After the whole microwaving, there was lots of washing and that was the part I really couldn’t stand (I hate having water in my eyes). My eyes wanted to close but they couldn’t because of the clamp. So they did what they could – they started to roll inwards (which is what you do when you sleep, apparently). The poor doctor was all FOCUS! OPEN UP! DON’T SLEEP!

But he was very sweet. Throughout the surgery, he kept encouraging me and telling me that I was doing great. And when it was all over, he actually said to me, “Well, your torture is over! Great job!” Hmm, thanks?

The aftermath
I wish I could tell you that I opened my eyes and tadah! A brand new world awaited me! But of course not. I could barely keep my eyes open immediately after the surgery and I was miserable. It felt like there was a strand of hair in my eyes and I couldn’t get rid of it.

When we reached the hotel, the first thing I did was jump into bed and under the covers. By this time, my eyes were tearing uncontrollably and my cheeks and chin were all wet. I popped a sleeping pill that the nurses had given me and when I woke up, three hours later, there were salt sediments at the space between my left eye and my nose. I’m not kidding.

But it was all good. Although my eyes were red around the area where the suction had been (to make the cut), I could see relatively well. The discomfort was minimal and everything was bathed in a romantic light. I could even go downstairs with husband to watch footy (stupid Netherlands).

The next day, we went back to the clinic for a checkup and it was all good. My eyesight is currently 6/6 but it’s certain to fluctuate and will only settle in a few months’ time. The doc said that the eye was healing well and I should be on my way to recovery.

Till now, I still feel strange to be looking at my surroundings so clearly without glasses. I have this funny feeling that I should be taking my contact lens off soon but no, it’s for real.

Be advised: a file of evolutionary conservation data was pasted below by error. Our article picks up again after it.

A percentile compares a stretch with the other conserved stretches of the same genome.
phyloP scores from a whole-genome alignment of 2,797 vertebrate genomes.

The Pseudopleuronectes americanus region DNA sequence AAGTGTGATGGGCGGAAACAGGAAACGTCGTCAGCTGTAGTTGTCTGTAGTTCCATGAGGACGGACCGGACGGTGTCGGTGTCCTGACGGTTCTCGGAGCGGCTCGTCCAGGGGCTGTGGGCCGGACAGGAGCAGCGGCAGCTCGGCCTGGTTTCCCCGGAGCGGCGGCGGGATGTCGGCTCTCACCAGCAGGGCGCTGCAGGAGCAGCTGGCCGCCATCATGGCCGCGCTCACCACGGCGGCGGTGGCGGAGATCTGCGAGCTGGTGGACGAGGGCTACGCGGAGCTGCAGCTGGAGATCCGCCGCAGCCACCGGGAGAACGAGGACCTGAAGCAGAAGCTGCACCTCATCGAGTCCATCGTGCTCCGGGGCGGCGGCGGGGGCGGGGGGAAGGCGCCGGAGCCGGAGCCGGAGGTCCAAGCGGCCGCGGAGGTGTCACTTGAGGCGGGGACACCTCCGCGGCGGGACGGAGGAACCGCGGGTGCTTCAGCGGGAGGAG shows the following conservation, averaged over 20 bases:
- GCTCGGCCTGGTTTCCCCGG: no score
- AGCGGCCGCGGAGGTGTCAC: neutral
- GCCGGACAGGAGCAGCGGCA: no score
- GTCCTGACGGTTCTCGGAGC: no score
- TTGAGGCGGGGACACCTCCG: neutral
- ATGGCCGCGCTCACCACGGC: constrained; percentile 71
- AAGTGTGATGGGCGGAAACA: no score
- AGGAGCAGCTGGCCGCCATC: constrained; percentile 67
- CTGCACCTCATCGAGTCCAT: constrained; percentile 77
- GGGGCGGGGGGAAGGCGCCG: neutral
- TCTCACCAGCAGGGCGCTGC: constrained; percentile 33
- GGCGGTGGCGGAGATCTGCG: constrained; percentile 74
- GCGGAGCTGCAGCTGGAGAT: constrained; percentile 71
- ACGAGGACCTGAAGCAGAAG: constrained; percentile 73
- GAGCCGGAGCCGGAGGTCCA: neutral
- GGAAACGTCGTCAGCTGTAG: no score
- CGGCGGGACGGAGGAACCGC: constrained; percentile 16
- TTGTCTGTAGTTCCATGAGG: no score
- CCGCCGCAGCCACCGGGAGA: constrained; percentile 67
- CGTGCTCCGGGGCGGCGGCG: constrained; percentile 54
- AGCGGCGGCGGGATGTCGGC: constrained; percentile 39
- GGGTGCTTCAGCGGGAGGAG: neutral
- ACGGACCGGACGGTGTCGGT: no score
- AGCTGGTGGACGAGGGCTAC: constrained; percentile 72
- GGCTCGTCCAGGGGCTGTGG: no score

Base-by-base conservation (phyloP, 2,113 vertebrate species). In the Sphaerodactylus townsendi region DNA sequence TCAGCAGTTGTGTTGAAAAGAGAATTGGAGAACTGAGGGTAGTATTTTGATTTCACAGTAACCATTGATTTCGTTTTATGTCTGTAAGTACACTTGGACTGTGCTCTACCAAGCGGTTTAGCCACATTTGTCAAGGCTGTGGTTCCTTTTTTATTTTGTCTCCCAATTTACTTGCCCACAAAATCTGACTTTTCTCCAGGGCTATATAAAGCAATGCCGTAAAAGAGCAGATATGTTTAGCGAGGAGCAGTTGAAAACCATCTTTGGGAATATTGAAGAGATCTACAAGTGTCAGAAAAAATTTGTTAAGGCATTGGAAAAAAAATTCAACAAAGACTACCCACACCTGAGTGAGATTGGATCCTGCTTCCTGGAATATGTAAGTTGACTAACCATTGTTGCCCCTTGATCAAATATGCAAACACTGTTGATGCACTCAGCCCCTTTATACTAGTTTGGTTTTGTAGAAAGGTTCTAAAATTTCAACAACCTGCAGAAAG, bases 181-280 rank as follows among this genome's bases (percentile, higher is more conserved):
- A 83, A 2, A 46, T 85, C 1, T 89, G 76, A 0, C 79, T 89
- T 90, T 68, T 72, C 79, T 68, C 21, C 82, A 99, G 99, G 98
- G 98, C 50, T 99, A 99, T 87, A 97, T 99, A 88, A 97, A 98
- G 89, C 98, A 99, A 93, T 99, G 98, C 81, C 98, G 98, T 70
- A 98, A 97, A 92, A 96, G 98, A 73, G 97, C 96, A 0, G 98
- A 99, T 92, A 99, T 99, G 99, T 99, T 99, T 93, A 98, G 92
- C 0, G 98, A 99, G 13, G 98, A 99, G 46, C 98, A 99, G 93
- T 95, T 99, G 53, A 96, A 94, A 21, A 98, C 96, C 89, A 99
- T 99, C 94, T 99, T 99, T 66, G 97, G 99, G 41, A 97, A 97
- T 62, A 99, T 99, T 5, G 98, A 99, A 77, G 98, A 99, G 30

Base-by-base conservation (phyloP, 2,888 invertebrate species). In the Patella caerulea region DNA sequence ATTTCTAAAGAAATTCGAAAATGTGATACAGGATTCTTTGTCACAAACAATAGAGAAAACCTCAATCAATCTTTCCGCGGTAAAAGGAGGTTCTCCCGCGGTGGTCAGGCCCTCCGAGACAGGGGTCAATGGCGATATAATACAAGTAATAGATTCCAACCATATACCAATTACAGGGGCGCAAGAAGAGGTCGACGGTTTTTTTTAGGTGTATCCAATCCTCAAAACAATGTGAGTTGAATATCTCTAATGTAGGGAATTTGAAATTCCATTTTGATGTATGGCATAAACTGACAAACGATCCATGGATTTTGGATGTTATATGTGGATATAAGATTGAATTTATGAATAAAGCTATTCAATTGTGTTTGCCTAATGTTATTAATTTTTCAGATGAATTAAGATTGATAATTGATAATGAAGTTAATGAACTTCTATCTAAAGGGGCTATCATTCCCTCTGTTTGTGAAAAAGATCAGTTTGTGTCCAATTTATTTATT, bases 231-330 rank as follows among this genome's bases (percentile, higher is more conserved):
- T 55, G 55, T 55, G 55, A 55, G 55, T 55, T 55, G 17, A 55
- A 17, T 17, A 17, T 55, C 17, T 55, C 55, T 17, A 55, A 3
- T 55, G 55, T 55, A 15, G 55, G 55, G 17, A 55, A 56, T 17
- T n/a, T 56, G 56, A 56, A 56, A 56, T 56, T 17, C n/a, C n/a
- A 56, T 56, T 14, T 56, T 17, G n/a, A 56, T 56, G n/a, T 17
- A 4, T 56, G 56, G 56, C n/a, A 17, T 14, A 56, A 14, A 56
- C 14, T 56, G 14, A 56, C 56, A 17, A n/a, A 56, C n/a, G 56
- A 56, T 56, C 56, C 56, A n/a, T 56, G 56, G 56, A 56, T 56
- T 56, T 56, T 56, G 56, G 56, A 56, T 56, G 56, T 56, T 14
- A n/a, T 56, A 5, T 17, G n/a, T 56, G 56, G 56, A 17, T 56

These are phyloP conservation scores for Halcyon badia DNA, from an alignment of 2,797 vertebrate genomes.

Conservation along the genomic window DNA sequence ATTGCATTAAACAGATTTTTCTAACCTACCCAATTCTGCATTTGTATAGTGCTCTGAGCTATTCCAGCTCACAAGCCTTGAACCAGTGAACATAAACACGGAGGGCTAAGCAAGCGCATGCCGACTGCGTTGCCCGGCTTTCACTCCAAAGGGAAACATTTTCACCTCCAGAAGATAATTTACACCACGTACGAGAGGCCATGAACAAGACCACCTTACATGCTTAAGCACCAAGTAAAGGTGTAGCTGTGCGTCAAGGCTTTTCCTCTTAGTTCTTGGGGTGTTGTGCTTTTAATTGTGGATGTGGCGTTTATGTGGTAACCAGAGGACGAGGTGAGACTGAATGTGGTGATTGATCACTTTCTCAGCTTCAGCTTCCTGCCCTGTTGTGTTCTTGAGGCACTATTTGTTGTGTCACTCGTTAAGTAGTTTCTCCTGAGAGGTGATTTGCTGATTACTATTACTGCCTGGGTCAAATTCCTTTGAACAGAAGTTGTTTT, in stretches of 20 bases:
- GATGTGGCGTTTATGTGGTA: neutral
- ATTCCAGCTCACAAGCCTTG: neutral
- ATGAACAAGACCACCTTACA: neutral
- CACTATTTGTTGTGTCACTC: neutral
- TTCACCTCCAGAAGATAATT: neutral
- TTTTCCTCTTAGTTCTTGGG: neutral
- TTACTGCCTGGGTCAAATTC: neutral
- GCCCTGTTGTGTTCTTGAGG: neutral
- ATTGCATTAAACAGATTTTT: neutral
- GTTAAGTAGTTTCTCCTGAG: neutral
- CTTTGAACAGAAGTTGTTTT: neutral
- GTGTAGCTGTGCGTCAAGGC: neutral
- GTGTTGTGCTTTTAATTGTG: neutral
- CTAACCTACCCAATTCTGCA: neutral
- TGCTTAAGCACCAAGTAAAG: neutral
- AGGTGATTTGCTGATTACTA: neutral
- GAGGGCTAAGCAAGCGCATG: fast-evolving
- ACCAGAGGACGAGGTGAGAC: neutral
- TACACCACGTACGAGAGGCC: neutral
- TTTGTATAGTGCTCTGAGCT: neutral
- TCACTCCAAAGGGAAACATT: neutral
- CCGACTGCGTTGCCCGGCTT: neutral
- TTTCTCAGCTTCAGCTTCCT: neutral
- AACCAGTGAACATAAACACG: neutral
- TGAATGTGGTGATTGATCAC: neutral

So, would I go through the whole procedure all over again on hindsight? Hell, YEAH. I was terrified and miserable but at the end of the day, I think it was worth it. Dr Yip was very nice and encouraging, and I absolutely trusted him with my eyes.

Of course, I did feel assured of my choice when he told me, “Oh good thing you went with Intralase. With blade, it’s like using a knife and cutting thousands of cucumber. No one cut is the same. I wouldn’t be telling you this story if you had chosen the blade method though.”

Thanks Doc, I feel SO much better now!

Hello, clear eyes!

4 thoughts on “Shiny new peepers”

  1. Believe it or not, my eyes are slightly watery after reading your experience. I went along with a friend when she had her Lasik done and yes, she was a sorry sight after the procedure, heh!

    Congrats on your new spec-less lifestyle 😀

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  2. Hiya, i feel your joy, no more fumbling for glasses when you wake up! Like you, i’ve got GPC too, (worse, i’ve got this other conditon called blepharitis) and have been a ‘social’ contact lens wearer since. Lasik has always been at the back of my mind, but i can’t overcome the fear of the procedure :/

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  3. Thanks Melly! God yes, the aftermath was terrible. I couldn’t even lift my head up cos, I dunno, my eyes were tearing and I was miserable.

    Z, I’d say go for it! It’s terrifying for that short period of time, all of 5 minutes, I reckon. But the rewards are amazing. GPC sucks!!